Joe started noticing that his mouse has become very laggy, jumping around when he uses it. This happens on his MacBook Pro and his Surface Book Pro, plus a third. Leo says that since they are wireless, to try and wired mouse and see if it still happens. If not, then that points to the mouse itself. Maybe some radio interference? If it still happens, then the next step is to check the updates and update them. Leo says that as strange as it sounds, it could be the mouse pad. There's a great MP called the precision mouse pad that could help. Or, it could be malware that's causing it.
Andrew discovered that Echo has a whisper mode, which is very peaceful at night. Leo says that they added that feature about a year ago. Andrew would also like a dark mode so that Echo is easier to use at night. Andrew also has a Logitech MX Master 3 mouse, but he can't find a driver for it with his older Mac. Leo says that there's both a Windows and a Mac model, so Andrew may have gotten a Windows version, and the driver is expecting the Mac version. Check out the Steer Mouse Utility from PlentyCom.
Mike is looking for a good, mid-range Chromebook. Leo recommends ACER. He can get a decent Chromebook for around $300-500. Leo's favorite is the Chromebook Spin. $269 on Amazon.
Mike's old Macbook Pro is having wireless mouse issues. It's getting a bit jiggy. Leo says that new batteries in the mouse may help. But the mouse may just be worn out. They do wear with use. Replacing a wired mouse can also eliminate interference as an issue. Leo prefers a wired mouse. If the issue disappears, then he will know.
Bluetooth Keyboards and Bluetooth mice (or is it mouses?) are notorious for disconnecting for various reasons. Whether it's the battery dying or some kind of interference nearby, the annoyances often do not justify the benefits of having cordless keyboards/mice. Leo practically insists on going for wired keyboards for greater reliability, especially for those jobs on-the-air or for action gamers who play online.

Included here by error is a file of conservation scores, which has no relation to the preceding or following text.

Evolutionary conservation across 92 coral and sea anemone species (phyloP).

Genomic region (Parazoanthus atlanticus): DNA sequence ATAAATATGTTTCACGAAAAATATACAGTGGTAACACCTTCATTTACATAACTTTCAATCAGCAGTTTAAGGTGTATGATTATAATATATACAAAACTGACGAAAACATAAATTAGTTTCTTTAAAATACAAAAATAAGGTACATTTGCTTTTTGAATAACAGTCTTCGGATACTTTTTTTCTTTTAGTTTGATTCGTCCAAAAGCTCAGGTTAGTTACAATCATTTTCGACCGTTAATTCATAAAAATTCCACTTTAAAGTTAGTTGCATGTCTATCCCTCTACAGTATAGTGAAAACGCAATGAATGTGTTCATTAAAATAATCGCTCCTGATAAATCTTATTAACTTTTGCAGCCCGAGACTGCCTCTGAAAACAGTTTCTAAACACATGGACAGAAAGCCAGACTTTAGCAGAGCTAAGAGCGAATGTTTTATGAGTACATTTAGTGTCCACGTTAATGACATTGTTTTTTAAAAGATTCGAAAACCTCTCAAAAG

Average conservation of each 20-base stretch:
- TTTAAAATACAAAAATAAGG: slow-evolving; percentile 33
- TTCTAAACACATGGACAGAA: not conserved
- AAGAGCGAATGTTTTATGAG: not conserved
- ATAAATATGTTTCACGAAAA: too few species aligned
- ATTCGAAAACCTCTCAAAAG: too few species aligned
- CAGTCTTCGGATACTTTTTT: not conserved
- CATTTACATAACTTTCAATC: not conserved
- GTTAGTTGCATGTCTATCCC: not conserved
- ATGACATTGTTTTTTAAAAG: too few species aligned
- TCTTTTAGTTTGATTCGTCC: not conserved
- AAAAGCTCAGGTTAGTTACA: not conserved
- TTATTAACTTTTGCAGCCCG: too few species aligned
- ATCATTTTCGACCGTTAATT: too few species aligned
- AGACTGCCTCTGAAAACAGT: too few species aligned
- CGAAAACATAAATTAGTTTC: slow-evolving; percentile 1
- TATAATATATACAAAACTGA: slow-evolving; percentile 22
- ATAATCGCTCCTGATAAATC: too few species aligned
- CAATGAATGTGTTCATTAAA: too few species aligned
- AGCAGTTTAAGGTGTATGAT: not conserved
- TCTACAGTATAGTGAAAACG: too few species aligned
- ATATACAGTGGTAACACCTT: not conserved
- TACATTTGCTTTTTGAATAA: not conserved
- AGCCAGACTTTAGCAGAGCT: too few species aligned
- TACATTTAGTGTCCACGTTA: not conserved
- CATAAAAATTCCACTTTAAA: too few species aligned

Dale wants to know if he can plug in a keyboard and mouse with his Xbox. Leo says he can, but the real question is, does the game support it? It's really going to be game-by-game to see what happens. But the hardware supports it.
Greg's mouse cursor is freezing and it's making a loud audible noise. Leo says he suspects the mouse is experiencing a hard crash of the mouse. Unplugging the mouse and plugging it back in will fix it. It's also a sign of a worn out mouse cable, causing connectivity issues. It could also be a problem with his USB plug, or even the USB controller chip on the motherboard. He should check the drivers. And then, try to get a cheap PCI USB card and see if he can make it work. If it does, then he'll know it's the motherboard USB controller. But Leo suspects it's the mouse drivers.
Jerry has a new laptop with Windows 10 and his mouse doesn't work. He tried it with a different computer and it works. Leo says the problem with wireless mice is that they fail without notice. The dongle may be the culprit, but it may also be the batteries. Since it works fine with another computer, that tends to point to a driver or the specialized software that came with the mouse. Jerry should just reinstall the software. He can also try a different USB port. One of his ports may be broken. That's why Leo prefers the good old-fashioned wired mouse. It's reliable.
David is having problems with his Dell laptop. It autoscrolls when he opens a window and goes straight down to the bottom. It doesn't matter what he opens. Leo says that it's possible that the trackpad or keyboard are pressed or stuck. There may be some cruft in the key that's causing it to stick, or there's some "schmutz" on the trackpad that is giving a false positive and causing the problem. David should check his external mouse and keyboard as well.
Corey is a gamer and is using a Corsair M95 mouse, but the driver software has "stuck" the buttons and even reinstalling the drivers doesn't fix it. Leo says it may be time for a new mouse. It sounds like the settings may be kept in firmware, though. He could look for a reset button. He should look for a tiny pin hole that will allow for that. But outside of that, if the settings can't be changed through the software, it indicates that the memory may have failed.
John is a classical pianist and he's suffering from repetitive stroke injury. As a result, he wants to minimize his computer work. Leo says that the first thing to try is a track ball. It's a different experience in navigating the screen that uses different muscles but still does the same job as a mouse. He should research ergonomics. It's not only what equipment he uses, but also how he sits, how he places his hands on the keyboard, the keyboard itself, and more.